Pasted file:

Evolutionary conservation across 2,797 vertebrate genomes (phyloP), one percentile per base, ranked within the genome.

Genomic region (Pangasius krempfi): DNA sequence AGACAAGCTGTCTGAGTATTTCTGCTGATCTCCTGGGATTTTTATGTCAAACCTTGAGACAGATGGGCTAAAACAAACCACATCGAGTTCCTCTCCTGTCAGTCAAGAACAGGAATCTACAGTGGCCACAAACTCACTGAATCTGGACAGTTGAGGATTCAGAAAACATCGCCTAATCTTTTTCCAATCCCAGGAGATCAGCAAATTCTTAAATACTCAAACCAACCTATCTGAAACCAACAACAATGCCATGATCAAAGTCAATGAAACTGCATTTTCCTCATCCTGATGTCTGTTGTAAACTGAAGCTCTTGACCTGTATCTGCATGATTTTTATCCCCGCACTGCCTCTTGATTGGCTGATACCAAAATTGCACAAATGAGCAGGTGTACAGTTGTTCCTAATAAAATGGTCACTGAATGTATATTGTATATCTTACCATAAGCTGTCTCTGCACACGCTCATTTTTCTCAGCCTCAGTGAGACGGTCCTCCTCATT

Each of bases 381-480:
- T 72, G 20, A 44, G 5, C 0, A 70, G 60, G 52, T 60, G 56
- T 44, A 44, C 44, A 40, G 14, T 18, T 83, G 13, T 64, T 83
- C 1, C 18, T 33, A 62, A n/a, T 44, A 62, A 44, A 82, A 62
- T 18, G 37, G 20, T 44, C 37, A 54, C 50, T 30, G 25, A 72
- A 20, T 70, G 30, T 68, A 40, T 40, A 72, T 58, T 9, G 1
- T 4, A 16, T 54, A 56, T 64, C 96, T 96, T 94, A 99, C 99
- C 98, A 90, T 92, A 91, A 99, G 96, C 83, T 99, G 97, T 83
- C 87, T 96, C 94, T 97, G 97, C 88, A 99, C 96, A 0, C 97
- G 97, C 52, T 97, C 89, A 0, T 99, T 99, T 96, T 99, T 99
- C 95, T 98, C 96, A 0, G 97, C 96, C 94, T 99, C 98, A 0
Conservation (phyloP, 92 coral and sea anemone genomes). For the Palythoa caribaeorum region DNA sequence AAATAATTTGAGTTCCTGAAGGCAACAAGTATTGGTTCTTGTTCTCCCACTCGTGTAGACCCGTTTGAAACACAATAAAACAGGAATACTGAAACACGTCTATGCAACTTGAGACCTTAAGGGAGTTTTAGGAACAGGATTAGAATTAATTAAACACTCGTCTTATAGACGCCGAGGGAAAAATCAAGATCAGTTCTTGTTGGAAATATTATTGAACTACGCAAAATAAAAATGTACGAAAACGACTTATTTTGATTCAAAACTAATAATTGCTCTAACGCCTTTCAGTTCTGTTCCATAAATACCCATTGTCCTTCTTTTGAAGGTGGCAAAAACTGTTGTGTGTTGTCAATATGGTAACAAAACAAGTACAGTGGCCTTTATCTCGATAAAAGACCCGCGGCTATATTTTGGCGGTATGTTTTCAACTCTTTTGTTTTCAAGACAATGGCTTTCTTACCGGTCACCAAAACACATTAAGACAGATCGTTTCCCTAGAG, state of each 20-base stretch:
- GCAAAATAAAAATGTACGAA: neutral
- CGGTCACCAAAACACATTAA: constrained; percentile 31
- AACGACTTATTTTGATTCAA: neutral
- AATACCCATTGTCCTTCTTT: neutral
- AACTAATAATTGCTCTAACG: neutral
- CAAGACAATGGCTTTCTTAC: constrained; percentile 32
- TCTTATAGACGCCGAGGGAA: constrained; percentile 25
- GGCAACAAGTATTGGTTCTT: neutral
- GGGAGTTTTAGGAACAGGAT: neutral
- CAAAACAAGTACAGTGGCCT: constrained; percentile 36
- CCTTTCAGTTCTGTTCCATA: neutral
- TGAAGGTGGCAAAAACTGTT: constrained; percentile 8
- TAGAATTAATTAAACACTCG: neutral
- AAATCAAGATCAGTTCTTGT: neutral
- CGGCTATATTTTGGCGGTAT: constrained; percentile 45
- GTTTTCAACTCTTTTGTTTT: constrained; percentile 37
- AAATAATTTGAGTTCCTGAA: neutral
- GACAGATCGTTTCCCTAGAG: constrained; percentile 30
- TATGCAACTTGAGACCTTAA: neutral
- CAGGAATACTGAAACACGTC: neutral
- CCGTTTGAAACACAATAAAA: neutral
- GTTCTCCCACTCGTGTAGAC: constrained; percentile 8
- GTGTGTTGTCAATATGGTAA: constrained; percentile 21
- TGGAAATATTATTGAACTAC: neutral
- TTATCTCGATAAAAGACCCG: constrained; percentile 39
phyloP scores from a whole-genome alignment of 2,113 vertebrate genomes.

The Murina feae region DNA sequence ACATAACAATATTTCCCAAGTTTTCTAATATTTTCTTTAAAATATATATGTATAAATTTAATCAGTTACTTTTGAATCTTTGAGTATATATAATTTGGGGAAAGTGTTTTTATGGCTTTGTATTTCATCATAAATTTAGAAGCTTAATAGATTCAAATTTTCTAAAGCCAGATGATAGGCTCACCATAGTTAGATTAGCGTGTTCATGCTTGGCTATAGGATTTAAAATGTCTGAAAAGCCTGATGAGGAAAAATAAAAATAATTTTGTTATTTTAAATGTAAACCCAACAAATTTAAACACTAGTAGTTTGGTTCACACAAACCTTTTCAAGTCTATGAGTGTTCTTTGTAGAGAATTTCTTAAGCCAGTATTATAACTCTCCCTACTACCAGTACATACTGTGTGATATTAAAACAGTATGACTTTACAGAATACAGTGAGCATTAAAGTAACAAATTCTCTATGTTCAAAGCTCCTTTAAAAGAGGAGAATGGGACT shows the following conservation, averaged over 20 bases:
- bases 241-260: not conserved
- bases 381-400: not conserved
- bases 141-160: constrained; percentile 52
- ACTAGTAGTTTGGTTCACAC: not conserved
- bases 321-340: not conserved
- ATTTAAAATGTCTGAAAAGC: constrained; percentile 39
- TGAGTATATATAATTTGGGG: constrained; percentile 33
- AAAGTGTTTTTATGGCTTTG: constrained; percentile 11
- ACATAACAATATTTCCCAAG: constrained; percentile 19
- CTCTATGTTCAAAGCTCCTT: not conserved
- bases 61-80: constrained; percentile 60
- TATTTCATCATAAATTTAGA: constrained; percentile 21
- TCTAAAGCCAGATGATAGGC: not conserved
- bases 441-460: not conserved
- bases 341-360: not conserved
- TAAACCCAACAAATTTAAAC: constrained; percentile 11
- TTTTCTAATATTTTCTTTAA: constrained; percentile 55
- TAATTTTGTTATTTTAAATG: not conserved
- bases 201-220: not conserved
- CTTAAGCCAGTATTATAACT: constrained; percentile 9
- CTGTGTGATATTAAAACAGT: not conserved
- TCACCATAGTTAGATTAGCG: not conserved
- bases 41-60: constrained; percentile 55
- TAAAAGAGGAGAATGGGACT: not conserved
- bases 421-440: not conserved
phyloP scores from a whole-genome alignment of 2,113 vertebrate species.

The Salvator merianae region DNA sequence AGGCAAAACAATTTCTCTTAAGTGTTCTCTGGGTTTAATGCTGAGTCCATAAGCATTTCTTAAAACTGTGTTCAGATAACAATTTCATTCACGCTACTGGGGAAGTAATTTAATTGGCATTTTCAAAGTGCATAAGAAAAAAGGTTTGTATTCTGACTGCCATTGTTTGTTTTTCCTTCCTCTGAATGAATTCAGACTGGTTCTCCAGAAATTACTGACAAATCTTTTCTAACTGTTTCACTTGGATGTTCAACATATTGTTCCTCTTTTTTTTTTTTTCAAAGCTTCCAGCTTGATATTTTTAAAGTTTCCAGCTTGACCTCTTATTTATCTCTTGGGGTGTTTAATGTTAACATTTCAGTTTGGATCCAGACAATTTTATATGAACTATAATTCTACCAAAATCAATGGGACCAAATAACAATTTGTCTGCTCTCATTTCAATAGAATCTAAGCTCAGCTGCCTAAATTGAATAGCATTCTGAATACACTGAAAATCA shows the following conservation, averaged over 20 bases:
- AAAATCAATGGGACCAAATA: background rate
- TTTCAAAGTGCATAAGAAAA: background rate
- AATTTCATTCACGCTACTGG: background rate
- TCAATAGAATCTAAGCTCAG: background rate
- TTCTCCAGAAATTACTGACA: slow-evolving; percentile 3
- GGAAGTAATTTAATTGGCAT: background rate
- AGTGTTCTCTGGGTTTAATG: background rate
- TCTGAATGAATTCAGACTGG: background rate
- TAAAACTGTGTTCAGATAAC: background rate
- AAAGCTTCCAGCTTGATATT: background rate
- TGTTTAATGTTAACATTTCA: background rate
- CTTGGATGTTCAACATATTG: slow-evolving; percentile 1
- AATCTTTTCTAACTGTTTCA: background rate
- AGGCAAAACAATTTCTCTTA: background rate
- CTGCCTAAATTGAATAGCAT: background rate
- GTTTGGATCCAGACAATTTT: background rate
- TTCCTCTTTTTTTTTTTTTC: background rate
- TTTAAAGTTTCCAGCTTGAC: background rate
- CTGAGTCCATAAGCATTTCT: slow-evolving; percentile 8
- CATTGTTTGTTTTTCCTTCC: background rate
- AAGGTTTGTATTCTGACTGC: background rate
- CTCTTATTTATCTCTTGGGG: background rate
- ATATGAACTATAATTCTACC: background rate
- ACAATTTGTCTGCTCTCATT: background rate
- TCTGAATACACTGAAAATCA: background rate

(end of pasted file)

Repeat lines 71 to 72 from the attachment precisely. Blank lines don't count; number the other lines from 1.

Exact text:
- AATTTCATTCACGCTACTGG: background rate
- TCAATAGAATCTAAGCTCAG: background rate